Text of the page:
Now that I'm here, I think it's pretty likely that the educational experience is also of relatively high quality. I have four really good professors, two of whom have significant and high level experience in their fields; the other two are also well known outside of school as experts in particular fields (although not necessarily the ones they teach). I've read Paul Campos's blog, and people here, there, and on ATL seem to agree with his claim that profs mail it in - mine don't.

I don't know what extra talks, courses, and groups other schools have, but since I've been here, there have been extra talks with five or six legal figures that I had heard of outside the context of school - Elena Kagan, Eugene Volokh, etc. Even Justice Breyer came just before the semester, although he spoke in French.

Lastly, what everyone else said already also has some truth to it. It may be circular, but if it's true, it's true. People assume that Harvard is good because people assume that Harvard is good. If you have the opportunity, take advantage of it.


To add in my perspective, I don't feel like it is quite this rosy. I do know of people who struck out.

delusional
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Re: But seriously... Why Harvard?

Postby delusional » Sun Oct 09, 2011 9:45 am

ph14 wrote:
To add in my perspective, I don't feel like it is quite this rosy. I do know of people who struck out.

I don't think we disagree. Some people don't have jobs, but the 2Ls and 3Ls that I've spoken to seem pretty unanimous that if they weren't holding out for that perfect job, they'd be okay. Also, you have to compare it to the other options - in Penn, Columbia, Georgetown, etc. you don't have to look too carefully to find people without jobs.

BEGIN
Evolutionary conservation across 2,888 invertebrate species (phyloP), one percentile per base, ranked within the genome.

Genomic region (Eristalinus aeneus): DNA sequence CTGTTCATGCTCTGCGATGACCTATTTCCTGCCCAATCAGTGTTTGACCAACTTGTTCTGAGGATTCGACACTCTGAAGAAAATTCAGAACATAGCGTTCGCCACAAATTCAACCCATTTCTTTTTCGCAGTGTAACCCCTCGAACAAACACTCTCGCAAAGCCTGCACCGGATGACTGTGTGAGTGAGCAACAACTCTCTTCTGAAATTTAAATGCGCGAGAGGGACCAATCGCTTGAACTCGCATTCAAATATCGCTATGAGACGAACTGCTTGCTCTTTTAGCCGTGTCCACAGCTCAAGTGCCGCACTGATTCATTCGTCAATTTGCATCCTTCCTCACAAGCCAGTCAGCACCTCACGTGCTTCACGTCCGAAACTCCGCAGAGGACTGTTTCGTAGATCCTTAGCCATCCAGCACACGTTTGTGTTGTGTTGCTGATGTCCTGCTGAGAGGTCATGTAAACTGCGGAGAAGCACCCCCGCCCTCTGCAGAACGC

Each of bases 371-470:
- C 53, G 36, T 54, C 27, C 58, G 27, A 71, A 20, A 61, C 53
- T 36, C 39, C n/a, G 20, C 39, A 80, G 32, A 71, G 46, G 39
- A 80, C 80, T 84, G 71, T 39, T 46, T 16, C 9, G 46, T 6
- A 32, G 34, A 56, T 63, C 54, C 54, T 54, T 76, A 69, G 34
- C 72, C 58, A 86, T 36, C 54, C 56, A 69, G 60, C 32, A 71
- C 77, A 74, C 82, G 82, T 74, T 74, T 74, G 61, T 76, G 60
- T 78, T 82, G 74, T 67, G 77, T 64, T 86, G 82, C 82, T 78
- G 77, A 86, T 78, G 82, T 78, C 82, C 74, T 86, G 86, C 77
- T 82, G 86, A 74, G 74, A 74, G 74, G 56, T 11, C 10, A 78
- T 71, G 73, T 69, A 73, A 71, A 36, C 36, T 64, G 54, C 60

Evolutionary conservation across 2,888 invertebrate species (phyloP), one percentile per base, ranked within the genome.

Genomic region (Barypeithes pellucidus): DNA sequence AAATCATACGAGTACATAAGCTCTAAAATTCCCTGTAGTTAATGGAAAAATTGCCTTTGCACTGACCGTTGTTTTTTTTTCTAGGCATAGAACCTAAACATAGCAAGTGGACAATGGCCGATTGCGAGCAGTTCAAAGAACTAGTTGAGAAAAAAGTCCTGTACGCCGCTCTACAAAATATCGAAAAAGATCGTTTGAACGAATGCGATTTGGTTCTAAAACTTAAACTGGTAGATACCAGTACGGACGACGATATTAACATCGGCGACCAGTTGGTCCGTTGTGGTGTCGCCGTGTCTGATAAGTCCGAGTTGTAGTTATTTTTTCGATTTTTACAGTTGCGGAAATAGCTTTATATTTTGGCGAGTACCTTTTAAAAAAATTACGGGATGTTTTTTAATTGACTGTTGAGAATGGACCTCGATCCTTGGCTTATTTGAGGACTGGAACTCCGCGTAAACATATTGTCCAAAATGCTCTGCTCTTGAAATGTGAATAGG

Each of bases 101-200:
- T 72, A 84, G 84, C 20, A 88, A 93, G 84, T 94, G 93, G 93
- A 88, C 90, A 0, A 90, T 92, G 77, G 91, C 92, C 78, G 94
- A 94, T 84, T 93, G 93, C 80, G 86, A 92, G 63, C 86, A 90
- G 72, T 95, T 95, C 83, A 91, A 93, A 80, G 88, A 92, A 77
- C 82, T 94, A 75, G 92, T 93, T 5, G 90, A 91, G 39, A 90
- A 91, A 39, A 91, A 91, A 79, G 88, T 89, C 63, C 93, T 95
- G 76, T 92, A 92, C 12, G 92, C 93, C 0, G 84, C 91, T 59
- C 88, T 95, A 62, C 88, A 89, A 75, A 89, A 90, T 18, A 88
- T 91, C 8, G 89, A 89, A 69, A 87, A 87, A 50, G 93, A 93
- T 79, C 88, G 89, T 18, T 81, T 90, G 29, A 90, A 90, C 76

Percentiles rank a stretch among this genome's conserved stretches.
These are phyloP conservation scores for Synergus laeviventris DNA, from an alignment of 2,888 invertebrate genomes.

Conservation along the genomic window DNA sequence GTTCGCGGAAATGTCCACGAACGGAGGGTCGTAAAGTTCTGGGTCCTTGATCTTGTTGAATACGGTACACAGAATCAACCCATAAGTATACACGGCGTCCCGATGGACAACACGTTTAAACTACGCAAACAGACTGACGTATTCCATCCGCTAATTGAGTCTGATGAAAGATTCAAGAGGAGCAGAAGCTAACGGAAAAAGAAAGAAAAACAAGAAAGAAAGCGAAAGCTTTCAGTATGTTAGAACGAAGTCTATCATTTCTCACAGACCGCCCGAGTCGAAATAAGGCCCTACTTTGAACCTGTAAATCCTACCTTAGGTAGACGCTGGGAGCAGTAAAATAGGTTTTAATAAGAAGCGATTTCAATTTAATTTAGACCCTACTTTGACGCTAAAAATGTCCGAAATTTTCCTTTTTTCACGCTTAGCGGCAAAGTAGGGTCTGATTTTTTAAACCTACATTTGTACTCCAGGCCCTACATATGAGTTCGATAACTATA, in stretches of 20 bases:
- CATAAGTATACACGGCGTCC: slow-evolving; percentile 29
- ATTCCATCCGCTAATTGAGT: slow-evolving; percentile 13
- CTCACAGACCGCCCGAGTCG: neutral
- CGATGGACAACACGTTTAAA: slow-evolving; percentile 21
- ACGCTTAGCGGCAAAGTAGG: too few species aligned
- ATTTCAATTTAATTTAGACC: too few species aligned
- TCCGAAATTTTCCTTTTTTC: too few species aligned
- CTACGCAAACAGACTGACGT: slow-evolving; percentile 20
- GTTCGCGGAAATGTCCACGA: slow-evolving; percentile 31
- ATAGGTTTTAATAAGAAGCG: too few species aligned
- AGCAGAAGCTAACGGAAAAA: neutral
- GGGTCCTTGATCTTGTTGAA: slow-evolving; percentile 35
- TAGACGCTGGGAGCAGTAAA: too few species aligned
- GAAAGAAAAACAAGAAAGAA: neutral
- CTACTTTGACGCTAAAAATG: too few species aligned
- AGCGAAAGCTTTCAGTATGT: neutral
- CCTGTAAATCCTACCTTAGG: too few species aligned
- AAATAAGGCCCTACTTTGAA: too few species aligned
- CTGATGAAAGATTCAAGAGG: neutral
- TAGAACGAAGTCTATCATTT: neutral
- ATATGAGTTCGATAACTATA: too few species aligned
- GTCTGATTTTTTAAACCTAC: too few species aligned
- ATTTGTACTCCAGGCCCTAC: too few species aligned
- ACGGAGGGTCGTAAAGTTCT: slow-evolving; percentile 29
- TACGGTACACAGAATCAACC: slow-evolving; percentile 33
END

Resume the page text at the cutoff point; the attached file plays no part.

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DoubleChecks
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Re: But seriously... Why Harvard?

Postby DoubleChecks » Sun Oct 09, 2011 12:21 pm

delusional wrote:
ph14 wrote:
To add in my perspective, I don't feel like it is quite this rosy. I do know of people who struck out.

I don't think we disagree. Some people don't have jobs, but the 2Ls and 3Ls that I've spoken to seem pretty unanimous that if they weren't holding out for that perfect job, they'd be okay. Also, you have to compare it to the other options - in Penn, Columbia, Georgetown, etc. you don't have to look too carefully to find people without jobs.


I have heard of people who struck out at EIP -- though to be fair, these people generally still end up with jobs by graduation (probably not their top choices, and in some instances, maybe not even biglaw). But to be fair, I have only heard of these people. Essentially everyone I've met or talked to seems to have a job, and the few who don't were still looking. It also seemed to have very little to do with grades. That was probably my biggest takeaway from EIP -- biglaw firms (V3 and down, but on a very rough sliding scale) don't seem to care too much about our grades (or rather it doesn't hold you back). Plenty of people below median doing better/just as well as above median students. Obviously top grades are helpful, and even necessary with the handful of most selective firms, but generally speaking you were fine (can't speak about multiple LP holders, but I do know of people w/ one LP with nice biglaw jobs).